Justice Miriam Shearing and Stephen P. Shearing (posthumously) are honored as Distinguished Nevadans during UNLV commencement at the Thomas & Mack Center Saturday, May 18, 2019. Graduates, about 3,000, ranged in age from 18 to 71 and came from across the U.S. and from 50 foreign countries.
Clark County emerged from the 2020 election as a beacon of gender diversity in its courts, as voters overwhelmingly backed a large and multiethnic group of women candidates for judicial positions here and statewide.
Among the highlights, women were elected in 24 of 32 judicial races in Clark County District Court, including 15 of 17 races between women and men. After the winning candidates are sworn in next year, women will head up 75% of the court’s judicial departments.
Better yet, the winners included African American, Hispanic and Asian American candidates.
In the Family Division, women were elected to 15 of the 26 positions, including all six races pitting women against men. Dedree “Dee” Butler became the first Black woman elected to the family court.
At the state level, Clark County voters chose incumbent Bonnie Bulla in the lone Court of Appeals race, and Supreme Court Chief Justice Kristina Pickering was elected while running unopposed. With Pickering’s return, women will continue to hold a majority of positions on the state’s highest court.
The outcome should be a point of immense pride for Nevada — especially the Las Vegas Valley —because diversity in our courts is an area where we glimmer nationally.
According to one often-cited study, women make up less than a third of judges at the district court level across the country. And the national numbers are even more dismal for women of color, who hold just 8% of seats on district court benches.
That’s unacceptable, but fortunately it’s not the case here in Southern Nevada, where voters clearly value the leadership role that women play in our legal and judicial community. And don’t try to argue that we’re now overbalanced with women judges — after generations of male dominance, women’s increased presence is a refreshing and long-overdue change.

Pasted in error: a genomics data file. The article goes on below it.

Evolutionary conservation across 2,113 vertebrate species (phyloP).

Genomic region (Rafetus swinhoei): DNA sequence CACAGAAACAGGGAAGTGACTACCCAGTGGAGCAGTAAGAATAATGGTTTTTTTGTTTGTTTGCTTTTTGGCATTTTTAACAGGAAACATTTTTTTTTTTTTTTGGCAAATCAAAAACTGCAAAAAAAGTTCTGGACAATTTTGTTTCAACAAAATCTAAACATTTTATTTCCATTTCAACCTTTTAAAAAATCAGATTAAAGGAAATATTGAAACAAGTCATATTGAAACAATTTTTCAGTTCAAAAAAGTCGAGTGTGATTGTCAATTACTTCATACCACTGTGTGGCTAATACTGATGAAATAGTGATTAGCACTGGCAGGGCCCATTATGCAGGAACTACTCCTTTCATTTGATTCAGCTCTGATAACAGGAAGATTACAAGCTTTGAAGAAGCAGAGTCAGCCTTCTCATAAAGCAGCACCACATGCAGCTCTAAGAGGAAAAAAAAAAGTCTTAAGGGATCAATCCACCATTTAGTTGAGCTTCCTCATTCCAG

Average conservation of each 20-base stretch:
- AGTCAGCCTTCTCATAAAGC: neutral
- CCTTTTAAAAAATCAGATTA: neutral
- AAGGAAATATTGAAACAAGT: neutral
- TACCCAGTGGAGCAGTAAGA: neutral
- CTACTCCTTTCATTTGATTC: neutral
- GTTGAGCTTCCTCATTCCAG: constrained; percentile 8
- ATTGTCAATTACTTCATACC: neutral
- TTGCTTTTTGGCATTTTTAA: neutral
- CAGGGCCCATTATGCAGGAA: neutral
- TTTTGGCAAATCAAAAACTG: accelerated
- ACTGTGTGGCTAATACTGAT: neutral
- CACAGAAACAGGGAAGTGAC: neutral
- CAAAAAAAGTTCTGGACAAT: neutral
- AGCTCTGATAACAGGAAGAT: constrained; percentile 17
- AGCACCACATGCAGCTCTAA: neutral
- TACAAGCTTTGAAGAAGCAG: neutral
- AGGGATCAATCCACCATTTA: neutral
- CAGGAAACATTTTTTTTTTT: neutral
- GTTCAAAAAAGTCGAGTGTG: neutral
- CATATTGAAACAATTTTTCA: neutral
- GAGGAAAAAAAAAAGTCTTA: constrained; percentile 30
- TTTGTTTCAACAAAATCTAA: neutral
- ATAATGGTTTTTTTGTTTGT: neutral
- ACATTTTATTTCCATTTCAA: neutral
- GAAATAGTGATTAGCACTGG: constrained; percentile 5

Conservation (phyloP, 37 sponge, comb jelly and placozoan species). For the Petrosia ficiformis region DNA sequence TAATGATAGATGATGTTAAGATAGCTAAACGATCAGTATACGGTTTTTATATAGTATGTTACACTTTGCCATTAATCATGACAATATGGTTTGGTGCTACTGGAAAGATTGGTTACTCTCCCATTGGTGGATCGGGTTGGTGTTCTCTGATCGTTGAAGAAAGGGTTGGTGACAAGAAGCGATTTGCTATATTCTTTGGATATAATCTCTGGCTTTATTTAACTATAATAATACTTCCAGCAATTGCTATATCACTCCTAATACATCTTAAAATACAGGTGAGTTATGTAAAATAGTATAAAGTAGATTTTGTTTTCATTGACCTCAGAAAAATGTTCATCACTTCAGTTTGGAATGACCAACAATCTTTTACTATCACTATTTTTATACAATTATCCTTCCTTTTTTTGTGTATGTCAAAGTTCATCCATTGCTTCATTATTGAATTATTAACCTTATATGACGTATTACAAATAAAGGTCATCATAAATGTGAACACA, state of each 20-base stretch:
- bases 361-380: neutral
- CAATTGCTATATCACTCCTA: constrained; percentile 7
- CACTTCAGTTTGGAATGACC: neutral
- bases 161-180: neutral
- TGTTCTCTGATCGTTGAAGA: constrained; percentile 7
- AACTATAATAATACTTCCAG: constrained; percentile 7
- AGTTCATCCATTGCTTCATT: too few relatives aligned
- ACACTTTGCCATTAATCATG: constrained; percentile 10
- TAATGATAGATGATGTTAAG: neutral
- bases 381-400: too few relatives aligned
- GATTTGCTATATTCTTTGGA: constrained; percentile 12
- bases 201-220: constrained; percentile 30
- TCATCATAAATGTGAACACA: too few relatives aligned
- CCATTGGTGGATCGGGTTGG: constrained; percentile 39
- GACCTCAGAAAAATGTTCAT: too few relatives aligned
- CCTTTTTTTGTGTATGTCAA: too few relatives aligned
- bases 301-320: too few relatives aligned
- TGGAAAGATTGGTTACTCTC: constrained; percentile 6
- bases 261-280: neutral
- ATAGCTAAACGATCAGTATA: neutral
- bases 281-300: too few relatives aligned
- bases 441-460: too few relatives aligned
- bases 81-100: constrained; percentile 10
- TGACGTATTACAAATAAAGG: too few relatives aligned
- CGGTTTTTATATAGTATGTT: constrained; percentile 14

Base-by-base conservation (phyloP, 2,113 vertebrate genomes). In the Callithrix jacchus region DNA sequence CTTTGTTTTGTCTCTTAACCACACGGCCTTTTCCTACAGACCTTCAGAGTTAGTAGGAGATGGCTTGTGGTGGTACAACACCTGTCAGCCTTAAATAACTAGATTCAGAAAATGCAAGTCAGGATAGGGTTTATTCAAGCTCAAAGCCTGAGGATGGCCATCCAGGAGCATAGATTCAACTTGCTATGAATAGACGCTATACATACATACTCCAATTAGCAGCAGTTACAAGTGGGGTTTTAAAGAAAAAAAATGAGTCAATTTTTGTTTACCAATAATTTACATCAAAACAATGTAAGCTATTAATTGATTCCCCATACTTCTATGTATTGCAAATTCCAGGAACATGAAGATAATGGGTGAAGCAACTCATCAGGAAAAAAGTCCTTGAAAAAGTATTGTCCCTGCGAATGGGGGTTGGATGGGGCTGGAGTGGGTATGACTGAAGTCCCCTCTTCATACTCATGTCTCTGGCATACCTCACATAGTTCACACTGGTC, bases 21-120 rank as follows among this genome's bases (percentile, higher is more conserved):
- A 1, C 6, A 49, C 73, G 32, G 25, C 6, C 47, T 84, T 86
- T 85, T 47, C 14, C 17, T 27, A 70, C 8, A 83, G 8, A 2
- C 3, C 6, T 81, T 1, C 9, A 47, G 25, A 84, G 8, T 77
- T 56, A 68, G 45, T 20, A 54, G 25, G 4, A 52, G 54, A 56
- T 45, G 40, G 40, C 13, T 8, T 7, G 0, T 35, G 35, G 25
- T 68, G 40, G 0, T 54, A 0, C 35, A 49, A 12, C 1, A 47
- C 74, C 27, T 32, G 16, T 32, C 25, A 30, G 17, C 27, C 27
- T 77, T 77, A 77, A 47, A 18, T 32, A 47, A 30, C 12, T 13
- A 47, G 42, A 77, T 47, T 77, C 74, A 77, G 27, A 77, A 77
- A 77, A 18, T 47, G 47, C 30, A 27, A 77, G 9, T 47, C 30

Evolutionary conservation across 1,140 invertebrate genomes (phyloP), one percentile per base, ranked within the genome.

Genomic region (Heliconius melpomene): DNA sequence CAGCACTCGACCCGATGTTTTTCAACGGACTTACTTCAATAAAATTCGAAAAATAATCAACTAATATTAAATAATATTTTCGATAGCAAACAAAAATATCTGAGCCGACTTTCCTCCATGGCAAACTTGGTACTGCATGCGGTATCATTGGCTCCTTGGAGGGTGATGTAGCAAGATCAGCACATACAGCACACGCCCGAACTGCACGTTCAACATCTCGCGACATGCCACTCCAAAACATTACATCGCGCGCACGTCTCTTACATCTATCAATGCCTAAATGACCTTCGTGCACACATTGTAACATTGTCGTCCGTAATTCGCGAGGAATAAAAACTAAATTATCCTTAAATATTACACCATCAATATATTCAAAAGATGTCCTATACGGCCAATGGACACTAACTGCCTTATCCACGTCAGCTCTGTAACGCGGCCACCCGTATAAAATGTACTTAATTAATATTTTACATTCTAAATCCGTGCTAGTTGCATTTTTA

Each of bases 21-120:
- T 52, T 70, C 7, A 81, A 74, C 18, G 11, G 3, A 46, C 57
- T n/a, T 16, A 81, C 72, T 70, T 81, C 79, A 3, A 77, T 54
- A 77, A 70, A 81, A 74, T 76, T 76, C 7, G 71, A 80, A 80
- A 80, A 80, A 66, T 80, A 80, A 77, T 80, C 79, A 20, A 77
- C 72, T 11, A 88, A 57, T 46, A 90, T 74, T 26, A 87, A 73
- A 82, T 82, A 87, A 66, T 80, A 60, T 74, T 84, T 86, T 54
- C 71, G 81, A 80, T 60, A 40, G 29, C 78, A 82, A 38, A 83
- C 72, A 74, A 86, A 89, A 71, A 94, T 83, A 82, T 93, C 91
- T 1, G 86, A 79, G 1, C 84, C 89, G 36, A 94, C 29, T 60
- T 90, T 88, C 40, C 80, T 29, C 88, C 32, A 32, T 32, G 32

Diversity is critical in the court system, where studies have shown that underrepresentation of minorities and women on the bench results in unequal treatment of people of color due to latent or conscious bias. Not only that, but the optics of a court system dominated by white men aren’t good. As former Ohio Supreme Court Justice Yvette McGee Brown aptly put it, “The public’s perception of justice suffers … when the only people of color in a courthouse are in handcuffs.”
In Clark County District Court, women broke the gender barrier in 1983 when Miriam Shearing became the first woman on the local bench. Shearing went on to become the first woman to serve on the Nevada Supreme Court and its first female chief justice.
This year, women candidates poured through the door that Shearing opened all those years ago.
Why the surge?
One reason was the strength and experience of the candidates, who brought impressive résumés to their campaigns. The caliber of women candidates showed elsewhere on the ballot too: It’s well worth noting that women widened their majority in the Legislature to more than 60%.
Their election wins were victories not just for them but for people who have fought for decades to even the playing field by providing greater opportunities for women in education and the workplace. The candidates won on their own, but they were standing on the shoulders of others who worked to get women into law schools and elsewhere in the education system.
The result of those struggles is a fairer and more representative judicial system. But from a broader perspective, the positive results of boosting diversity in education are won in all areas, and all of society benefits.
The outcome of the judicial elections also may have been a rebuke of a justice system that for far too long has been male-dominated and largely white. At a time when millions of Americans from all walks of life took to the streets to peacefully demand judicial reforms and equal treatment for Blacks and other communities of color, it stands to reason that voters would line up behind candidates who would bring more diversity to the courts.
Nationwide, there’s a long way to go toward making the bench look like the American population. And President Donald Trump took the situation backward with his appointments to federal courts, which have been overwhelmingly white men. A study released this past July showed that of the 218 judges Trump had appointed at that time, 85% were white and 76% were male.
But the good news is that the election of Joe Biden and Kamala Harris will help put the federal courts back on the right trajectory.
Even better, Southern Nevada is already racing that way.